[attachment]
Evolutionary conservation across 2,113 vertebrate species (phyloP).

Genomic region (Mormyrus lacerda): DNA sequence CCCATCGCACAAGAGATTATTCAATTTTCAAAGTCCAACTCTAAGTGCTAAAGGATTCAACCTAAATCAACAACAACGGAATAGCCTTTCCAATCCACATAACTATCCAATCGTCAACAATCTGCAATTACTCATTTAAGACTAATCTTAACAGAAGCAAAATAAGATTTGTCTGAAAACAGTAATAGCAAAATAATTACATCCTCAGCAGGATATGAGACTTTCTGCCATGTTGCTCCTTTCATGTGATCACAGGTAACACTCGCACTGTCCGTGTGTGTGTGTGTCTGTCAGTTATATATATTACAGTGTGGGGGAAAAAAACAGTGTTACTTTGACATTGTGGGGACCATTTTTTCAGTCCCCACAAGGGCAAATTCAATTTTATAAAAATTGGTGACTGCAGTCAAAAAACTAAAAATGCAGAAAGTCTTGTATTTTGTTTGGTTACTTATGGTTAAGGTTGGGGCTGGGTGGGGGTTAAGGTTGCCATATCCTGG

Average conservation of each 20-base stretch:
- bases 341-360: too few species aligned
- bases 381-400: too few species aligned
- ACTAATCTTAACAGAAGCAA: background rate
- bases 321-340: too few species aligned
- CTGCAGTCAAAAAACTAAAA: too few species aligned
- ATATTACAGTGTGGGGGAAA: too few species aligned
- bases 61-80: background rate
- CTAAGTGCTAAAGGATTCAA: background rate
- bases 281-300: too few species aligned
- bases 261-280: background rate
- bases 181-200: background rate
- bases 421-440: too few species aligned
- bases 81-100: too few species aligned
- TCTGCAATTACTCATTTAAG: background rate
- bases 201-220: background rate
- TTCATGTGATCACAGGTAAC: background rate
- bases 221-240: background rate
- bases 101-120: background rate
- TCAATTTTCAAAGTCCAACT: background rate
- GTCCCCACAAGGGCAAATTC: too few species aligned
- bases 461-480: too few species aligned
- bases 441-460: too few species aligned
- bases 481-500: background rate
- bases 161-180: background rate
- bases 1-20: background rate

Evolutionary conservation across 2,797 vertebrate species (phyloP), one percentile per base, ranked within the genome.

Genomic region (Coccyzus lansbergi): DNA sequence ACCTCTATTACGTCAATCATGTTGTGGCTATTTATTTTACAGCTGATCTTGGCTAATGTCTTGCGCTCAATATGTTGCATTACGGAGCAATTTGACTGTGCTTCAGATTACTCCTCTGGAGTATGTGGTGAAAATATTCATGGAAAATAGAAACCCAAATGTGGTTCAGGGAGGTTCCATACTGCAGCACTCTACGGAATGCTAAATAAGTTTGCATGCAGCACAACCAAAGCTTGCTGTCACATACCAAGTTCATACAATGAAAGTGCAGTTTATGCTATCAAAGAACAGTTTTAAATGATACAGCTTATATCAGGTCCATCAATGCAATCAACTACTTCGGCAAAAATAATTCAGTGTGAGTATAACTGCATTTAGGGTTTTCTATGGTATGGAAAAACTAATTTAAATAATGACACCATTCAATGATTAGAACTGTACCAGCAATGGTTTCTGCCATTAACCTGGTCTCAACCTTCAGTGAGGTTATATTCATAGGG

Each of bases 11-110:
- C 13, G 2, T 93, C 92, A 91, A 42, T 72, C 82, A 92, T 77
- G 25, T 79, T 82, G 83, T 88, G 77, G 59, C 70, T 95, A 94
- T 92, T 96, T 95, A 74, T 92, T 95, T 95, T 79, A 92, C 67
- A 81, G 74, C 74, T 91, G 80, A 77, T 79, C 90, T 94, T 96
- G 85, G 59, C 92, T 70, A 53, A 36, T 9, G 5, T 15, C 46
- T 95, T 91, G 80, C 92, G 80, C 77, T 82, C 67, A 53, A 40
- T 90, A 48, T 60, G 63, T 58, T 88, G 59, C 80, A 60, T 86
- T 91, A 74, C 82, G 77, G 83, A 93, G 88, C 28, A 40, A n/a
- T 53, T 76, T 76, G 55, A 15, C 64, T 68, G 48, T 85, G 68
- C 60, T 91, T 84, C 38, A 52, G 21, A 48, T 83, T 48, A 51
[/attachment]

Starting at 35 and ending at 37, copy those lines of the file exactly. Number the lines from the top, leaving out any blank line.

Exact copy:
- A 81, G 74, C 74, T 91, G 80, A 77, T 79, C 90, T 94, T 96
- G 85, G 59, C 92, T 70, A 53, A 36, T 9, G 5, T 15, C 46
- T 95, T 91, G 80, C 92, G 80, C 77, T 82, C 67, A 53, A 40